China’s high tech Covid-19 response: Another step towards global technological leadership?
China’s entrepreneurs are getting it right. What lessons should global leaders learn from it?
Co-written by Sandrine Zerbib and Aldo Spaanjaars – China veterans and experts of “Dragon Tactics”.
• The SARS epidemic (2002-2003) fueled the early successes of China’s e-commerce and with it laid the foundations for the unprecedented digital development the world has seen in China.
• The speed and innovation of China’s digital companies are propelling many of them towards global leadership.
• Corona innovations may create an entire new stream of possibilities.
In 2003, Richard Liu, the founder of JD.com saw no alternative but to sell his multimedia products online when the SARS outbreak affected the country and brought traffic to his offline store down to a trickle.
Alibaba became an even bigger success story that can trace itself back to the days of this deadly respiratory disease. Taobao, its consumer platform was launched in July 2003, and within two years the start-up surpassed eBay – then the number one marketplace in China – and today has become one of the world’s largest e-commerce platforms and a driving force behind many digital innovations including Alipay.
For the last decade and a half, we have seen an unprecedented digital development in China. From the ubiquitous WeChat involved in so many daily user journeys, to Fintech solutions, Facial recognition to the rise and increasing global leadership of AI and Machine learning.
Not surprisingly, China’s response to the COVID19 epidemic has been decidedly high tech.
And Covid-19 may well be the catalyst to get it ahead globally with technological innovations.
Once again, the public sector has worked hand in hand with the key private companies of the Chinese digital landscape – the BAT (Alibaba, Tencent, Baidu) as well as the rising stars of Artificial Intelligence, SenseTime and Megvii …– to develop – in a record time – solutions that manage all aspects of the crisis.
If we were to highlight one particular solution only, it would be the Health QR Code.
Initially developed by Alipay, with and for the city of Hangzhou, it uses the data collected by mobile operators, mobile payment APPs and other mobile service providers to assign people a health code (green, orange or red) which they show at the entrance of buildings or public transportation. Meanwhile, in France, people can only leave their homes with their manual self-declaration on a piece of paper and in countries like Germany and The Netherlands no declaration is needed at all leaving governments struggling to prevent people from gathering while simultaneously issuing rules that have severe commercial impact.
Economies around the world are suffering extensively due to inevitable lockdowns to slow the rate of COVID19 infections. A situation we all know cannot continue indefinitely. A digital tool that enables people to start moving around again, resume a daily activity and most importantly allows commerce to continue seems to be the right solution to stop both the spread of the virus and the economical carnage.
Meanwhile, Corona is driving other significant digital advances that without a doubt will lead to many innovations for years to come.
– Artificial Intelligence and big data used extensively in the search for a vaccination and treatment.
– 5G technology, only in its test phase before the outbreak, is scaled up to geolocalize cases and transfer medical files and data.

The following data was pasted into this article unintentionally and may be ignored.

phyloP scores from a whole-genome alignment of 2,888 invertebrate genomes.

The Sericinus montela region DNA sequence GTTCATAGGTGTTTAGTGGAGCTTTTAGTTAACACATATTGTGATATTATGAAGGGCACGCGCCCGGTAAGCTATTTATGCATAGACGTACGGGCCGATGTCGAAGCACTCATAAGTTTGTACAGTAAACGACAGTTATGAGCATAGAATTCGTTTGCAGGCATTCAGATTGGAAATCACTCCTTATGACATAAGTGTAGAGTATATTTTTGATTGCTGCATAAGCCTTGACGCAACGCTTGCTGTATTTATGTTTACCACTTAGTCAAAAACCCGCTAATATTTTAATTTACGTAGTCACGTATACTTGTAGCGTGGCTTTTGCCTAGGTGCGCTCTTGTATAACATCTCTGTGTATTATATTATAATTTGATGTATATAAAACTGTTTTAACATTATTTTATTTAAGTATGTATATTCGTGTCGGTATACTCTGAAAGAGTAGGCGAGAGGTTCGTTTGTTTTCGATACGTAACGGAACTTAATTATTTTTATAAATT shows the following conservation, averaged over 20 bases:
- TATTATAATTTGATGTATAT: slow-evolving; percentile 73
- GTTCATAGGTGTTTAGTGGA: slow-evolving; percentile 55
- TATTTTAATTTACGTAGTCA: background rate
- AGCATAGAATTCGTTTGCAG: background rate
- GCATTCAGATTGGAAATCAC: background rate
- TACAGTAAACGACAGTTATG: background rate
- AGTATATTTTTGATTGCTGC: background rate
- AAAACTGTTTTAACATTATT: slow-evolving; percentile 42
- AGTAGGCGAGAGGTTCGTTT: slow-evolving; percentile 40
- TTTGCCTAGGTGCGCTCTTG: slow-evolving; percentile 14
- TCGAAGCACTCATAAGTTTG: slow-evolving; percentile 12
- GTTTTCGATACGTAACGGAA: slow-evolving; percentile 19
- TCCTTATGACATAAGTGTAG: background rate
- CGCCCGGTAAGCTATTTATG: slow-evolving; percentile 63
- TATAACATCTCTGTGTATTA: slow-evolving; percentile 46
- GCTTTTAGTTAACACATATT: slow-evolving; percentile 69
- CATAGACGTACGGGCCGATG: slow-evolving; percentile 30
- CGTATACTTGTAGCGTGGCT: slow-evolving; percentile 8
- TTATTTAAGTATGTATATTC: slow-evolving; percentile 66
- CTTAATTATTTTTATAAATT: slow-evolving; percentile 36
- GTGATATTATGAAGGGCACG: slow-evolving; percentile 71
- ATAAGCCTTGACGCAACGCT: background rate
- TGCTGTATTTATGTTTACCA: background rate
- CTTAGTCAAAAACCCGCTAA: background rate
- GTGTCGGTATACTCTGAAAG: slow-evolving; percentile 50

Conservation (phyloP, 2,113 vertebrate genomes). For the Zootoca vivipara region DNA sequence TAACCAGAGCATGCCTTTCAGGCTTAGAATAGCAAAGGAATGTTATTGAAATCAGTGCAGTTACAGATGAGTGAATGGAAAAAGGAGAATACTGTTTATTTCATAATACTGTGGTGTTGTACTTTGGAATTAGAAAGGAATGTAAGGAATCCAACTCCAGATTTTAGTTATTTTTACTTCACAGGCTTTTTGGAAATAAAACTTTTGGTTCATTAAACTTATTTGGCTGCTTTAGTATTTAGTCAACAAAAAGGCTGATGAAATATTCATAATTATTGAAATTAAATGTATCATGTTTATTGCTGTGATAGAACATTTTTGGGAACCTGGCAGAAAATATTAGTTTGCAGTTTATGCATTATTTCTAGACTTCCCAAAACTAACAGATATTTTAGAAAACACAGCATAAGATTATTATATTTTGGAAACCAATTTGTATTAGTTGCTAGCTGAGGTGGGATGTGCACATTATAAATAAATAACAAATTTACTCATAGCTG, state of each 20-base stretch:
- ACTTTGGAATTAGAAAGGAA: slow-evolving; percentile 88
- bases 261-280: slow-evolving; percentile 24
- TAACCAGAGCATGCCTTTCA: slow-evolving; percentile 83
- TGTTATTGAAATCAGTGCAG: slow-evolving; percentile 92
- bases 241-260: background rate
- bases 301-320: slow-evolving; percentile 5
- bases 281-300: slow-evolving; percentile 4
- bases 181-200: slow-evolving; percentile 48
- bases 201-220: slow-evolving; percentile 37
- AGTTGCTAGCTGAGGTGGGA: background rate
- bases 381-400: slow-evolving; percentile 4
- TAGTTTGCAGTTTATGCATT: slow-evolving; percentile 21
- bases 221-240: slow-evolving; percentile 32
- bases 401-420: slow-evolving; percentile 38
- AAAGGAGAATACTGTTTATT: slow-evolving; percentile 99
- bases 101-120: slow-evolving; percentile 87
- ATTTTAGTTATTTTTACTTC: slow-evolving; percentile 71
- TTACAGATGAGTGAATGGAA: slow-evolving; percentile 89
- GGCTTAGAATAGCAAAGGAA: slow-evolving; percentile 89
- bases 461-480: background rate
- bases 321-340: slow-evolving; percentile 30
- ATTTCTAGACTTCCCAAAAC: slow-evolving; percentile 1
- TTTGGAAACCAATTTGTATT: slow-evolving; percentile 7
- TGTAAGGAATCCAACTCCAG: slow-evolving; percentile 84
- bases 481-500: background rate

– Acceleration of the use of drones, autonomous vehicles and robots, be it to deliver food and other products to confined citizens or to perform necessary tasks in hospitals like cleaning or distribution of medicines to patients.
– APPs for the general public developed – all in very short time – additional services to inform, reassure and entertain citizens in times of crisis and lockdown, to pinpoint infections in the neighborhood, even help to distinguish between true and fake news and provide hygiene and medical advice and tips such as to where to buy masks and sanitizers, … often all in one APP.
Of course, one could argue that China has a massive advantage of enjoying more data than any other market, due to the size of its population, the relative homogeneity of its internal market, the pace of its digitization as well as less constraining cyber protection regulations.
This is only one part of the story. Often not hindered by legacy architecture, Chinese entrepreneurs aggressively invest in building the systems that collect, bring together and interpret various streams of information.
But what really makes the difference is the speed, the tenacity and the ability to “learn forward” combined with a strong sense of the collective interest and the ability of private companies to partner with government authorities when it can serve public needs.
Chinese entrepreneurs have always been very close to the market and extremely reactive to consumers. In many cases their speed of new product launches is incomparably higher than in Western markets.
With the wealth of data available in China, the ability to understand consumers’ reactions and act on it has increased massively and seems to further prove Chinese entrepreneurs’ approach right.
Today, this is demonstrated by the way the Covid-19 crisis is taken on. Tomorrow, it will be market leading consumer products. Something to learn from.
Business success in China – and increasingly outside its borders – is based on a new set of management beliefs and practices which are particularly suited for our rapidly digitizing societies and their inherent increase in scale, speed and complexities. Some of these practices, we argue, should be an inspiration for Western businesses. We call them “Dragon Tactics”.